October 2: Criticizing

Sometimes, because of the beliefs we perceive that we were raised with and still believe, we are critical-minded.  We learn to criticize OURSELVES, feeling inadequate and devoid of value, and then we practice criticizing OTHERS, many times simply hoping to prove to ourselves that others are ALSO inadequate and devoid of value.  This can, over time, become a very damaging habit.  I know that in my own life it has been a destructive force.

Over the years I’ve been able to really take a good look at some of the beliefs thought I was being raised with when I was much younger-MOST of which my young mind simply mis-perceived.  Some of these beliefs weren’t helpful, effective, or useful, in creating the life I want to live in the future, so I’ve been experimenting with beliefs to replace them, that have 100% proven to be HIGHLY effective, helpful, and useful in recreating a personal reality FAR more enjoyable than the one I lived for DECADES.  I wish I had known to do this much sooner.

I created The goodinthehead Beliefs Project as a result.  This project empowered me to completely alter and optimize ALL aspects of my life.

One of the beliefs which I perceived that I was raised with, but was never really verbalized, was that it was important to criticize myself and others.  My perception was that I thought I was taught to think that it would somehow help me and them improve.  It was meant to motivate and be a positive force which would then bring about positive results, but eventually it led me to being overly-critical towards myself and others.  This resulted in a catastrophic decline in self-confidence, bouts with severe depression, self-loathing, and hatred towards myself and others for never being good enough.  Being overly-critical of myself and others also resulted in lost opportunities for deep, meaningful connections with the people that were supposed to mean the most to me in my life.  I drove important people away from me and missed out on key experiences, and opportunities, that I now believe would have resulted in a much more fulfilling and meaningful life for myself and the ones I love.

I eventually decided to replace that belief with a new one that I believed would serve me much better in the future.  As I continue to reprogram my brain to think differently so I will then behave differently, adopting this new belief for the old one has been incredibly helpful:

Never criticize anyone.  I think that instead, it is important to first and foremost reveal our own, personal mistakes and weaknesses.  We can choose to point out where we can improve and how we plan to do so.  This gives others the opportunity to do the same thing.  Being vulnerable and transparent is where our strength is.  Be daring enough to expose ourselves, it affords others the same opportunity, and can even inspire others to connect with us on a deeper, more meaningful level, and many others will actually choose to protect us and speak up for us when we are not even present.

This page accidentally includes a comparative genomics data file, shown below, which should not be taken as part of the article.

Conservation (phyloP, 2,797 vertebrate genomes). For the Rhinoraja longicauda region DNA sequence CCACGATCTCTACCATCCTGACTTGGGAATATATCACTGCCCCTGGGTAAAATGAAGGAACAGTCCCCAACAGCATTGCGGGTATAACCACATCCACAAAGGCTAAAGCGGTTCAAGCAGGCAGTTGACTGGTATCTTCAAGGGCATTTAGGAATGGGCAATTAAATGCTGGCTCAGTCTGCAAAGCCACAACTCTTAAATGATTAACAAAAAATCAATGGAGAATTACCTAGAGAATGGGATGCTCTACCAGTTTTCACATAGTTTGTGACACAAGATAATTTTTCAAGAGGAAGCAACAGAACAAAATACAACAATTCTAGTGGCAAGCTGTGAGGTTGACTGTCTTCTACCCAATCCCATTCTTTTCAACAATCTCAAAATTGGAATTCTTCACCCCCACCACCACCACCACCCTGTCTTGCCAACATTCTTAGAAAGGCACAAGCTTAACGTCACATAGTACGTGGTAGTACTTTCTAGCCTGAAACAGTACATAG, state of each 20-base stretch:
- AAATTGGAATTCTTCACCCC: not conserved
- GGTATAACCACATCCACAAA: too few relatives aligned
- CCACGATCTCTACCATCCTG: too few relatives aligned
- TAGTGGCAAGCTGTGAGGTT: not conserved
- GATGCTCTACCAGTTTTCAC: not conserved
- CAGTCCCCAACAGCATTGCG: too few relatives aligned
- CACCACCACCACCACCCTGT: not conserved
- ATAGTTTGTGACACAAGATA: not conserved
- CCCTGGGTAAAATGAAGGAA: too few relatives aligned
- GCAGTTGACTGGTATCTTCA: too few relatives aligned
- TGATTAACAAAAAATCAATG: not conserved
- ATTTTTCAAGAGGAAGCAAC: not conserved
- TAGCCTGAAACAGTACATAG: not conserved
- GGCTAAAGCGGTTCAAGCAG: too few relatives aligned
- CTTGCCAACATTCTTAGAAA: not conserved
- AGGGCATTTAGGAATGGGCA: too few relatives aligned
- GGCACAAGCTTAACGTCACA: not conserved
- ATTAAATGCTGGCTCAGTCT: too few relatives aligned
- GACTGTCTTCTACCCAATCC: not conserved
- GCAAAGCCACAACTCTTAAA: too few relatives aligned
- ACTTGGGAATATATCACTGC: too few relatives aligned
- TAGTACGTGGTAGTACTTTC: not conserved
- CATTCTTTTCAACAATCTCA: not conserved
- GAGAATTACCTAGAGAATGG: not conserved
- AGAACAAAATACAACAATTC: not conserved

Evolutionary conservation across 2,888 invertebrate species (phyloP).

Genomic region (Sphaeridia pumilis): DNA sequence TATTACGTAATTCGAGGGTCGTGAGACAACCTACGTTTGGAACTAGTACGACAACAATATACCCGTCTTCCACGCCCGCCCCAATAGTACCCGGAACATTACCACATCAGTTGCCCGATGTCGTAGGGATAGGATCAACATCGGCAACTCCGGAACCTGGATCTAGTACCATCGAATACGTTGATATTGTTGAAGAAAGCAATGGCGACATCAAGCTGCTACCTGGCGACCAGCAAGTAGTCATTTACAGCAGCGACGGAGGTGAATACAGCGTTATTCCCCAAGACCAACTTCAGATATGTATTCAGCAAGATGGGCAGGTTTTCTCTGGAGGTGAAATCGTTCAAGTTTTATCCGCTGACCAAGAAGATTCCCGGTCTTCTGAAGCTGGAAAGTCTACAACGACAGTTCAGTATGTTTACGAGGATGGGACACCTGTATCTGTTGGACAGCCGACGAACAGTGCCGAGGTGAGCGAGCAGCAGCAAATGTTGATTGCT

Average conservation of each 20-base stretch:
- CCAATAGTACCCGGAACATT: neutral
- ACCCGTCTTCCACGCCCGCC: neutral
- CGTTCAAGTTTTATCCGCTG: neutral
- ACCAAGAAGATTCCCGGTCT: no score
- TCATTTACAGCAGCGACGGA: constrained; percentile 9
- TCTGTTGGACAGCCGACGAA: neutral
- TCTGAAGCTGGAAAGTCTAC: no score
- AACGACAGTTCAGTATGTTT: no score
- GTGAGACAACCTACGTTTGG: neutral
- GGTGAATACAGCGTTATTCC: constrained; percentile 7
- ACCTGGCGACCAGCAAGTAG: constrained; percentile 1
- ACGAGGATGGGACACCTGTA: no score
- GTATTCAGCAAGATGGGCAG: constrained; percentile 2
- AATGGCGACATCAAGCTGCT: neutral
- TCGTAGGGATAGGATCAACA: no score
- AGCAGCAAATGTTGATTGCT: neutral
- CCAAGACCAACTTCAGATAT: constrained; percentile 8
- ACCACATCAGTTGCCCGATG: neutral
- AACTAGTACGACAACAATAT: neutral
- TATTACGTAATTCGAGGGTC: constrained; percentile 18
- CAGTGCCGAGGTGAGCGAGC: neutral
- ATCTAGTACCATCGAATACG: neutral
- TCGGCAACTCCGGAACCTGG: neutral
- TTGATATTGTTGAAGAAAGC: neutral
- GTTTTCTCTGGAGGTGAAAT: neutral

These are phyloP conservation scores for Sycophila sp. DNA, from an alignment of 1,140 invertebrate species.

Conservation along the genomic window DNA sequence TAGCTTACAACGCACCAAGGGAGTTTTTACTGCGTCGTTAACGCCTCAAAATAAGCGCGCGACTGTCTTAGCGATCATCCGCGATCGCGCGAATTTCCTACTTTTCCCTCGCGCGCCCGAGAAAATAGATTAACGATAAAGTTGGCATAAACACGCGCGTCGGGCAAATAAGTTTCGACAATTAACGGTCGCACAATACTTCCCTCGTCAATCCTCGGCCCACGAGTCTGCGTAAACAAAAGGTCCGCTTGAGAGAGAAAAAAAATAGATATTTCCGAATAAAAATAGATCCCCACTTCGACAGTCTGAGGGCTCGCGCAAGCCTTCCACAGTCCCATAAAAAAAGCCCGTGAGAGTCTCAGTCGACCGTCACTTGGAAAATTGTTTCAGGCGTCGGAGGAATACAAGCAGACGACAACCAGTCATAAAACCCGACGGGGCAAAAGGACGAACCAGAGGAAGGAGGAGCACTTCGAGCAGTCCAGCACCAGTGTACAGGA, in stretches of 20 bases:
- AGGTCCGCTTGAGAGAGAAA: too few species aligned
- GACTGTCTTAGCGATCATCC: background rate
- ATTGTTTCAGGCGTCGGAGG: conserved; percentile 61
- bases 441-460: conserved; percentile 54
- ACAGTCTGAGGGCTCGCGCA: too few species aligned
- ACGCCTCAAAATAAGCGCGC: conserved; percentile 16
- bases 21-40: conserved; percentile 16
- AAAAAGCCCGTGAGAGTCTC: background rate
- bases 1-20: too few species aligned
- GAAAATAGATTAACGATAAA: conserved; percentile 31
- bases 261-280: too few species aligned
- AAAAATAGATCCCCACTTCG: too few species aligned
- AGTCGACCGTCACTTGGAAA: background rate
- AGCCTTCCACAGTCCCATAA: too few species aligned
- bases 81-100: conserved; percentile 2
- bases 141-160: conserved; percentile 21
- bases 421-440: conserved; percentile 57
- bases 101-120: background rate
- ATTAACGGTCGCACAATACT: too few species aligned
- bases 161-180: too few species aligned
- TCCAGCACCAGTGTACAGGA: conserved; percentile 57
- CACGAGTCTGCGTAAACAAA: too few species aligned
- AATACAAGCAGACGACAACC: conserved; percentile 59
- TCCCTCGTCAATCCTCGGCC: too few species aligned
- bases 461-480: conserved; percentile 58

This is all much easier said than done.  It takes time and practice to replace potentially harmful thoughts, words, and actions with the thoughts, words, and actions that will benefit us and others.  Especially when such practices have become a habituated, automatic addiction.  I believe that if we work hard to do so, the environment we create for ourselves to live in will become infinitely more enjoyable.

Vulnerability is not a weakness.  It is a strength.  Expressing and sharing things we feel make us vulnerable is the equivalent to telling others, “I do not think I am better than you, I am simply different than you.  I have human strengths and weaknesses, just like you.  We are unique individuals, and I am not going to compare myself to you.  I choose, instead, to compare myself to who I was yesterday.  I accept you exactly as you are and hope you choose to return the favor, but if you don’t, I’VE GOT ME.  I am trying to be the best person I can be, and that is the only expectation I will ever have of you, that you also try to be the best version of yourself you can be.  I choose to believe that you always are doing this.  I know it is my job to take care of me, not yours.  It is your job to take care of yourself, not mine.  I am in charge of my happiness and success and you are in charge of yours.  I will never expect you or anyone else to make me happy or successful in any way.  That is my job.  Along the way, let us be there for one another, always helping, uplifting, inspiring, supporting, and motivating one another, but let us always remember the importance of personal accountability.”

Today I will practice complimenting others instead of criticizing them.  I will practice being vulnerable and talk with someone I trust and look up to about an area in which I think I can improve.

Some of the most helpful, useful, effective content I have come across is the interview given by Lewis Howes on YouTube, featuring Marisa Peer.  In it, she shares methods of healing that are so easy and effective, which after implementing and practicing has completely revolutionized the ways in which I think and live.

goodinthehead is also on Facebook, Instagram, YouTube, and Twitter.  Follow me there, as well, for daily messages, inspiration, motivation, and reminders.  Please pay it forward, and share this, and ANY message, which may empower someone you love or may care about.  It is through adding value to others by sharing and spreading wisdom, that we become more valuable as individuals, and collectively, as a whole, we all become wiser.  

Remember:  Mindset matters.  Character counts.  That which we choose to consistently focus on is what EXPANDS in our lives.  WE CREATE our realities.

Leave a Reply

Your email address will not be published. Required fields are marked *